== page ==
Running Injuries That Breed More Injuries

It’s no surprise that people tend to think about things more – and also overthink them – after getting afflicted with an ailment, injury, or other life issue. When someone close to you dies, it’s only natural to think about your own mortality. Similarly, after being hospitalized for an illness, it’s easy to worry whether you have truly recovered and whether the illness will return. This fear is only accentuated when there are more reminders of your ordeal. For example, if you were to sit in on the full diagnostic, Medical Billing And Coding practices after being sidelined with a disease, it makes sense that you probably would tend to think about it even more.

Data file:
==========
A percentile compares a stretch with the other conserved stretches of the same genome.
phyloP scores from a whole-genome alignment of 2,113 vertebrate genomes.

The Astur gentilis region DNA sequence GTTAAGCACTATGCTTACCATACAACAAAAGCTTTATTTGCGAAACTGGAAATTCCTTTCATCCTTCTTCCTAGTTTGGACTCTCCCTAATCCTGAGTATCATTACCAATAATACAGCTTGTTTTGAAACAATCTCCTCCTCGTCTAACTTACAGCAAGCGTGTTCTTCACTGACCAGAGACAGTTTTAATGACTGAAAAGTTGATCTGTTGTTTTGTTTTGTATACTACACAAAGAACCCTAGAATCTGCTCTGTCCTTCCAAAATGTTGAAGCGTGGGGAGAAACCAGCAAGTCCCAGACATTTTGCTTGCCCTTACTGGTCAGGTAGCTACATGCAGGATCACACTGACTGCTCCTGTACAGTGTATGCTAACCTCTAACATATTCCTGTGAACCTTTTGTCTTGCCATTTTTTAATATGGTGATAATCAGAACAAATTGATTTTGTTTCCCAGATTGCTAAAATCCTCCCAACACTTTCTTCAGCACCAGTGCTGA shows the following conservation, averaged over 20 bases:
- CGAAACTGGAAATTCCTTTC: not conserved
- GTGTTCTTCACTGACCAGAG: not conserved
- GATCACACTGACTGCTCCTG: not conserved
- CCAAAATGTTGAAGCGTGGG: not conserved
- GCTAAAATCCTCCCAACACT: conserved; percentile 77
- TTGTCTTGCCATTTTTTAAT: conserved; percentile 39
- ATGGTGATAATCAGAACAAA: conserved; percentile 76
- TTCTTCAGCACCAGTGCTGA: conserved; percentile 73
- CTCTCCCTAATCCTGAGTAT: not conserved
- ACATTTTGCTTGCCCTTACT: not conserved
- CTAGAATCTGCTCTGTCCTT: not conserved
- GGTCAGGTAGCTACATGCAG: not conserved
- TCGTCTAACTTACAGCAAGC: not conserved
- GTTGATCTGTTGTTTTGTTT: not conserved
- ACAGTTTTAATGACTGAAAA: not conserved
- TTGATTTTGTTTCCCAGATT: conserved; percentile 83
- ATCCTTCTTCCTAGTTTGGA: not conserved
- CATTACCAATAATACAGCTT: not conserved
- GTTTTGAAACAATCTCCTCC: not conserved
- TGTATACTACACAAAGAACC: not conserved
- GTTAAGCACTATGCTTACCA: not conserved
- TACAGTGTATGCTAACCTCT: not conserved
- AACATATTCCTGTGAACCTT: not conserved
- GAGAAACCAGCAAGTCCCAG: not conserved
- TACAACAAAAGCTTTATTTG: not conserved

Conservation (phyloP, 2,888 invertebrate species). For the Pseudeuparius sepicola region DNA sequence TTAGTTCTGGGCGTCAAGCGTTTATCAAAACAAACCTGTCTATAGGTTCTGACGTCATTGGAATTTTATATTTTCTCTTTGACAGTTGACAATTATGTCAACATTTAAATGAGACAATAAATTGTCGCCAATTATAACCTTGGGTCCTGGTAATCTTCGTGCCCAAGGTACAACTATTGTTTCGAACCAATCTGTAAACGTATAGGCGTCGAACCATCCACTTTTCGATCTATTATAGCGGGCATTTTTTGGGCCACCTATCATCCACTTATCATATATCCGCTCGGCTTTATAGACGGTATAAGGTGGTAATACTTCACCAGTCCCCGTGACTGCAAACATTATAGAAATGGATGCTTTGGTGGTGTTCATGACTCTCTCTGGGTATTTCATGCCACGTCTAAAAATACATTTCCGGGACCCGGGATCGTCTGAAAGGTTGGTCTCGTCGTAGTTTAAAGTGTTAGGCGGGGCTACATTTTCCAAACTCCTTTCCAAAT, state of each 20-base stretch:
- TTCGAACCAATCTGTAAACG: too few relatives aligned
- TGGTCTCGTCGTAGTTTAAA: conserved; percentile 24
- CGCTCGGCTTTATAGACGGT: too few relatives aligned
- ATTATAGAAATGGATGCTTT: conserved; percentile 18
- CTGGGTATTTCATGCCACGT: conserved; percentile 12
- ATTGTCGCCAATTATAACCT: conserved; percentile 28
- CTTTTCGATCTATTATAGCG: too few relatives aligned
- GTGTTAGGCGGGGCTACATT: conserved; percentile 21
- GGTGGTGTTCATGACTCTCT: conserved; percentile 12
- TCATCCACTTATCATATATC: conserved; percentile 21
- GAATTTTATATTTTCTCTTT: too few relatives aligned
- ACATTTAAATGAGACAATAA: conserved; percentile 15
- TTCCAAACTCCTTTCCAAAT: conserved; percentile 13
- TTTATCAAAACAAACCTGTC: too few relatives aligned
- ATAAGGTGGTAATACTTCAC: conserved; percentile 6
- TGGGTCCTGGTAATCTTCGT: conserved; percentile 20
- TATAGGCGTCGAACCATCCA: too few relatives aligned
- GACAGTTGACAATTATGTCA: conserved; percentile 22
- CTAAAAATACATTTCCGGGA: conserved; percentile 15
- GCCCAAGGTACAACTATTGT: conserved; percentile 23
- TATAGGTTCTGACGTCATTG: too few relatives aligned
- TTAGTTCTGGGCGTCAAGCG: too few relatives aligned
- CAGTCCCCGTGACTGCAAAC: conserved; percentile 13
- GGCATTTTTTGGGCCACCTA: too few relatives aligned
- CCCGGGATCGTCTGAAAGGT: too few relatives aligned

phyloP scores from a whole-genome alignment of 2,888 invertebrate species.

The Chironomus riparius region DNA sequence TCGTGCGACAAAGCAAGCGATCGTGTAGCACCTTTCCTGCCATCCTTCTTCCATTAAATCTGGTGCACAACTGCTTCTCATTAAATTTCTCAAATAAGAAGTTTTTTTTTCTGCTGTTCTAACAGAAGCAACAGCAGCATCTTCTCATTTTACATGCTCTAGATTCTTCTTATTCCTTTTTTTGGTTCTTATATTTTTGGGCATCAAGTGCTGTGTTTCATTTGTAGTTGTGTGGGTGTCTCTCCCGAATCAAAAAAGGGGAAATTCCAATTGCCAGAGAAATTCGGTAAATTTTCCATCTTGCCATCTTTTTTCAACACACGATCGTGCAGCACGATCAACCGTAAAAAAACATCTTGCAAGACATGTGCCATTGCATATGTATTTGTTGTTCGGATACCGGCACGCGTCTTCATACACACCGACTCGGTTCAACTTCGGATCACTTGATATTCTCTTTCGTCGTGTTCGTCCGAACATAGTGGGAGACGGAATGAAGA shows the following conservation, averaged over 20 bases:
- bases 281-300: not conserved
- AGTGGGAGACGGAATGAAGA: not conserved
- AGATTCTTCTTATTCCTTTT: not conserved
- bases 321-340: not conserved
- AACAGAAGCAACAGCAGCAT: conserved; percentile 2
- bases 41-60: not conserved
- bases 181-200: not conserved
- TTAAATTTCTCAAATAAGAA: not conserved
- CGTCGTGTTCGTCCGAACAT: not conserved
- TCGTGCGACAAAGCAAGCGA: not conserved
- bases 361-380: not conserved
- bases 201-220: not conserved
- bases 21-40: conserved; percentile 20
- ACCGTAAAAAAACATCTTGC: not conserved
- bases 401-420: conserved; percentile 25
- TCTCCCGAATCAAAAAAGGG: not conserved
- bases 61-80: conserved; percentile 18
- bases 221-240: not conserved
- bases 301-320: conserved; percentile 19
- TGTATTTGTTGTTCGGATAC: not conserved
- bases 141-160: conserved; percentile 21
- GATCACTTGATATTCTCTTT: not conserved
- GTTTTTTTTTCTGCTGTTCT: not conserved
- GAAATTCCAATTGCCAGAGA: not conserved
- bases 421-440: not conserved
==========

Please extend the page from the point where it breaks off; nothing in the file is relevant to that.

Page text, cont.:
This can also occur on a less traumatic level for those who exercise regularly or play competitive sports. In this category, the reminders of a past injury are even more lasting when the sport involves a repetitive motion that keeps placing stress on the spot of the injury. For this reason, runners in particular have a hard time psychologically shaking off an injury that occurred at some point in the recent past. If you were sidelined for months with tendonitis in your left foot, you’ll probably feel pretty good when you first start coming back, so long as you’re truly healthy. But you’ll also run on the foot more gingerly, pay closer attention to it, and – consequently – be more likely to conjure a new injury into existence. It’s understandable: if our body sustained an injury while performing a certain motion, it would make sense that it is susceptible whenever that motion is repeated.